#Colorado #Snowpack – Improvement in North, Deprecation in South — @USDA_NRCS

Here’s the release from the Natural Resources Conservation Service (Brian Domonkos):

After lackluster February precipitation, the month of March provided near normal increases for the state as a whole, with year-to-date precipitation on April 1st at 98 percent of normal. March weather patterns in Colorado favored the northern half of the state, but provided little accumulation in the southern half. Upon closer analysis of the underlying data, the map below shows that snowpack is near to slightly above normal in the Colorado, Yampa, White, North and South Platte River basins. However, in much of the Gunnison, Arkansas, Rio Grande and San Miguel, Dolores, Animas and San Juan basins snowpack received minor accumulations and even experienced snowmelt at lower elevations, leading to below normal snowpack conditions in those southern basins.

Screen Shot 2016-04-07 at 5.15.41 AM

“Snowpack improved markedly in the North Platte, Willow Creek (Colorado River) and Cache La Poudre River basins with increases of 17 percent or more in these watersheds. Unfortunately, some southern watersheds saw proportionate decreases in snowpack levels – the greater Arkansas, Rio Grande, San Miguel, Dolores, Animas and San Juan basins averaged nearly a 17 percent decrease in percent of median snowpack,” commented Brian Domonkos, USDA’s Natural Resources Conservation Service Colorado Snow Survey Supervisor.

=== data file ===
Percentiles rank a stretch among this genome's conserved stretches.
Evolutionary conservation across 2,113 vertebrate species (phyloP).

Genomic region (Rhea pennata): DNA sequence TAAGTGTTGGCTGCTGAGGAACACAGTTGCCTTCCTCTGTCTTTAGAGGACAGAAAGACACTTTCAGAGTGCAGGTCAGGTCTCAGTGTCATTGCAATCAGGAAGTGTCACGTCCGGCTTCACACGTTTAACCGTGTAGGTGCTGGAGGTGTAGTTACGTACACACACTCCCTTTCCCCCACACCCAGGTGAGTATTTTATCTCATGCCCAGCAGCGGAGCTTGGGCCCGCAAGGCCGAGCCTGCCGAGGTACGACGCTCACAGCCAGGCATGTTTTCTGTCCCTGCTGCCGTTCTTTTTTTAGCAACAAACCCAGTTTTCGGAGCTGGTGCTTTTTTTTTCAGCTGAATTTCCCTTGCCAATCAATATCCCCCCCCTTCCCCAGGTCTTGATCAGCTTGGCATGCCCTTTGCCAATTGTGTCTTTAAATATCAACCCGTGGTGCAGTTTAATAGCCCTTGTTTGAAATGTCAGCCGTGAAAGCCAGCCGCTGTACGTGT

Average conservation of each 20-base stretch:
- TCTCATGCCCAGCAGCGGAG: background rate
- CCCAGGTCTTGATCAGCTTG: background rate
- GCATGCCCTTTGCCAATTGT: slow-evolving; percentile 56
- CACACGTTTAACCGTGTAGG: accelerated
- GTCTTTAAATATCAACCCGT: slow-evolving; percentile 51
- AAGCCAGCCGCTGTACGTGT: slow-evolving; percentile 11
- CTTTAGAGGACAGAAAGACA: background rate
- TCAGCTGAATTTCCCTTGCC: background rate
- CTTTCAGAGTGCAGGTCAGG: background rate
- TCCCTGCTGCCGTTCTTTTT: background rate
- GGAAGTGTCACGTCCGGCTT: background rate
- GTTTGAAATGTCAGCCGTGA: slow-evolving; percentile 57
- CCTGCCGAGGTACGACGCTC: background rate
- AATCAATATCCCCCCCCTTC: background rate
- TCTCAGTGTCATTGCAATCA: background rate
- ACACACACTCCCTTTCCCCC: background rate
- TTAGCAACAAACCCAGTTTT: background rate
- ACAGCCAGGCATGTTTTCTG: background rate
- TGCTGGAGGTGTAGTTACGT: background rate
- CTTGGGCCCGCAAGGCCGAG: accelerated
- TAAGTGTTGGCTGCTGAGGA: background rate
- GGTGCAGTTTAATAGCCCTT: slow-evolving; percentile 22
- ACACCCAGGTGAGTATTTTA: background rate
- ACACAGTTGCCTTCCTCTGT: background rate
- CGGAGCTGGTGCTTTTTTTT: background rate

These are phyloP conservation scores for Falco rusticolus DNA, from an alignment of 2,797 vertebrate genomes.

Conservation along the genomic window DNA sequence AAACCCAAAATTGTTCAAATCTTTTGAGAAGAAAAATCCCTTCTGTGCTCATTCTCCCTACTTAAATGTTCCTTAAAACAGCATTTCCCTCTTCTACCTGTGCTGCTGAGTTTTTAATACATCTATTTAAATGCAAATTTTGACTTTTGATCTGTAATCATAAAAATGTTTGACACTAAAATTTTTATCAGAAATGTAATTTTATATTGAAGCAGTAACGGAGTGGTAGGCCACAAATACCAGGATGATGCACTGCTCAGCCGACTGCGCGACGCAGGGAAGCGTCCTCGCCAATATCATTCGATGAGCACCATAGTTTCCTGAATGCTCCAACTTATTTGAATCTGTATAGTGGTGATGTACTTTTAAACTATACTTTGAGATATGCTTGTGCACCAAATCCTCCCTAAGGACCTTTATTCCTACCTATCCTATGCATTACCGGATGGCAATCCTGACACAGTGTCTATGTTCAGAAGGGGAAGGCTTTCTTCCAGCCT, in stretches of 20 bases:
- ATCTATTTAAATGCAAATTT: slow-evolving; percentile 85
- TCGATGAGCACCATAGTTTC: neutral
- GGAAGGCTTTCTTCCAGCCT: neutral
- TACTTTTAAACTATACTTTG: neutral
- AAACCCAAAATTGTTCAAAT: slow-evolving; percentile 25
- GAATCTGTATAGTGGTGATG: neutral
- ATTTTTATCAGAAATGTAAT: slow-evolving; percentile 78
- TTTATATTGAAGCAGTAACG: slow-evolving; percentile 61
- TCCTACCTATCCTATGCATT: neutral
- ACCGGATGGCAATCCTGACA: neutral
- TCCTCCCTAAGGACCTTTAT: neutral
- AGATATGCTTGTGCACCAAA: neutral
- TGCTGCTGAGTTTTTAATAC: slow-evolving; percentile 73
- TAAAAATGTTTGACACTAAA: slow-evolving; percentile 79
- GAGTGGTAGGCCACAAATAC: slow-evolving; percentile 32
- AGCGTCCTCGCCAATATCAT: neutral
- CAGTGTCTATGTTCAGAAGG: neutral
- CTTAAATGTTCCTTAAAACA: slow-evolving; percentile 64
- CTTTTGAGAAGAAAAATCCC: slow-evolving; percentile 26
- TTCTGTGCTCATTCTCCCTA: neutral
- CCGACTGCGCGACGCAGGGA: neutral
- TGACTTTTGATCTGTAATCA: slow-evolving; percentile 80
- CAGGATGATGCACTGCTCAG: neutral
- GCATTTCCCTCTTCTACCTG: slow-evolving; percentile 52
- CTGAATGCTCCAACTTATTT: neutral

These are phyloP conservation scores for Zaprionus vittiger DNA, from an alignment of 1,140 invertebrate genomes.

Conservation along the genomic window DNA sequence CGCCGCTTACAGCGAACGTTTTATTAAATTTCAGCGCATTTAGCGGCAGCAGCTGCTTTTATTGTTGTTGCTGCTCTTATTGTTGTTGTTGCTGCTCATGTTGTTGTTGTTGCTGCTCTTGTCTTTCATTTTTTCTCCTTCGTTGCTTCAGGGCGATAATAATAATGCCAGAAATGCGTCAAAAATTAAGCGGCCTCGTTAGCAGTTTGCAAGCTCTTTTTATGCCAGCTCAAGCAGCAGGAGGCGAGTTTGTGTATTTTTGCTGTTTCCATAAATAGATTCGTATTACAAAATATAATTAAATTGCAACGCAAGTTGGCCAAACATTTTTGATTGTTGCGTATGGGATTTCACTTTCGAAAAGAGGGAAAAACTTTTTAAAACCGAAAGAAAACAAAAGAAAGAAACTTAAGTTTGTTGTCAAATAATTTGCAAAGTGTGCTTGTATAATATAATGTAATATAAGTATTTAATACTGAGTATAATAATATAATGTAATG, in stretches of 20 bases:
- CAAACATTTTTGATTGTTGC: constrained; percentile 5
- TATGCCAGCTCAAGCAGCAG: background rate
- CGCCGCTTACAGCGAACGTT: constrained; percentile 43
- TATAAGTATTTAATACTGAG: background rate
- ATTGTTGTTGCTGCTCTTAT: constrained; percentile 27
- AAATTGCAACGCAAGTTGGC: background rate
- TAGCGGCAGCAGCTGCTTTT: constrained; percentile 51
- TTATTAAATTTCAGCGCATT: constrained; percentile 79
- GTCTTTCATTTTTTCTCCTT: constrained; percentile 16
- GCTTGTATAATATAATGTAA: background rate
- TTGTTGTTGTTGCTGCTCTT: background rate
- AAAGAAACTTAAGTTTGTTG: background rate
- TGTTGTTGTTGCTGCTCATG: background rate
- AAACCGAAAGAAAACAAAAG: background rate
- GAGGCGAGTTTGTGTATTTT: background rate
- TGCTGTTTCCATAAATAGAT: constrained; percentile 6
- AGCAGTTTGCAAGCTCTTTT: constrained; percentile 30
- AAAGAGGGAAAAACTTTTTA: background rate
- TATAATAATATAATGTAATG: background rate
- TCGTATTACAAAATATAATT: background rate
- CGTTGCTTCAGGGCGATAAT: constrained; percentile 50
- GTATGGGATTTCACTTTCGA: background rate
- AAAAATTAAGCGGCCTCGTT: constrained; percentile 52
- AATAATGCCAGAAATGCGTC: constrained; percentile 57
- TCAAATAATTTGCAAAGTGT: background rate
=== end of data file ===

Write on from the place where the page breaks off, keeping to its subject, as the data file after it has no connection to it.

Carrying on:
Cumulative reservoir storage for Colorado has increased only minimally since last month and decreased as much as 4 percent in the Arkansas River watershed.

Domonkos went on to say, “Generally Colorado’s mountain snowpack typically peaks in the beginning of April. Without an abnormally cool or wet spring, snowpack should begin running off soon.”

Because various parts of the state are experiencing different weather patterns, streamflow predictions are ranging greatly. In general, water users and planners in southern basins should begin to expect 60 to 90 percent of normal runoff, while those in northern basins should expect 85 to 105 percent of normal runoff.


For more detailed information about individual Colorado watersheds or supporting water supply related information, have a look at the Colorado Water Supply Outlook Report or feel free to go to the Colorado Snow Survey website at:

Or contact Brian Domonkos, Colorado Snow Survey Supervisor at or 720-544-2852.